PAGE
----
David Hare: The State of the Nation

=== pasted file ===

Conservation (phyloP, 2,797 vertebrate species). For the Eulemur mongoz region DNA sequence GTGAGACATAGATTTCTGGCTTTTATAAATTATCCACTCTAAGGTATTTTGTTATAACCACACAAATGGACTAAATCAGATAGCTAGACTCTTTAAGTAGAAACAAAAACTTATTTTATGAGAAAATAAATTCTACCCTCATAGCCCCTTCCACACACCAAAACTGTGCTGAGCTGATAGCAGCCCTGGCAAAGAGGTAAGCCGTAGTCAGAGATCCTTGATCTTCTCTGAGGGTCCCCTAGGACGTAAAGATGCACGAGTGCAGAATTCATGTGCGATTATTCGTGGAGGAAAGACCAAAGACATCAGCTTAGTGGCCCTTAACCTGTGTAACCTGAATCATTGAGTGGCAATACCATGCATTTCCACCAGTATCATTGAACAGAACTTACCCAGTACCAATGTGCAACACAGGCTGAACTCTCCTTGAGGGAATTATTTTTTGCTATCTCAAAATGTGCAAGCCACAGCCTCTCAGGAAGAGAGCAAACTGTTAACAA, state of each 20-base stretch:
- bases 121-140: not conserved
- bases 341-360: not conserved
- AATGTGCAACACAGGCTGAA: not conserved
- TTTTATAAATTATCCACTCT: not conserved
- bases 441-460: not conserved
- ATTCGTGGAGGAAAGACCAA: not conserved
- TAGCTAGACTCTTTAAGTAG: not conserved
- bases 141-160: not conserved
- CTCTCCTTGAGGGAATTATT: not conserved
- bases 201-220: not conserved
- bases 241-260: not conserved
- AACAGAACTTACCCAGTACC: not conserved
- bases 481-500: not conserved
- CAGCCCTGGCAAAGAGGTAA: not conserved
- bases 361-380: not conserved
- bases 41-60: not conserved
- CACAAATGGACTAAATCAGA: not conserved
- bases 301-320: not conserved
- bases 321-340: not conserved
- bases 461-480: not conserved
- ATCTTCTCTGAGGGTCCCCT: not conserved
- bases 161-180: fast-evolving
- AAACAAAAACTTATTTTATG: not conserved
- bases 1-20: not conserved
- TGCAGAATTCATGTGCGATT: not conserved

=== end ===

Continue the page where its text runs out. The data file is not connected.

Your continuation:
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In a recent Sunday Times, a feature on David Hare and Christopher Hampton was accompanied by a photograph described wrongly as being of the two men. Actually, it was of Hare and Brenton. The mistake was almost inevitable, so interlinked has the work of the two men been. So much so, that it is surprising — especially given that they have not only worked on shows together, but have directly collaborated on four plays — just how different the work of the one is from the other. If it is the epic model, with its opening-out of the scale of political debate, which has come increasingly to interest Brenton, the same cannot be said of Hare. Where Brenton has seen his ‘acceptance’ by the National Theatre, for instance, as a challenge in terms of potential cast growth and territorial aggrandisement, Hare’s plays, with one notable exception, have remained consistently scaled-down in format, the action confined in rooms populated by small groups of people with tangled emotional relationships the likes of which are only to be found in Brenton’s least characteristic play, Sore Throats.
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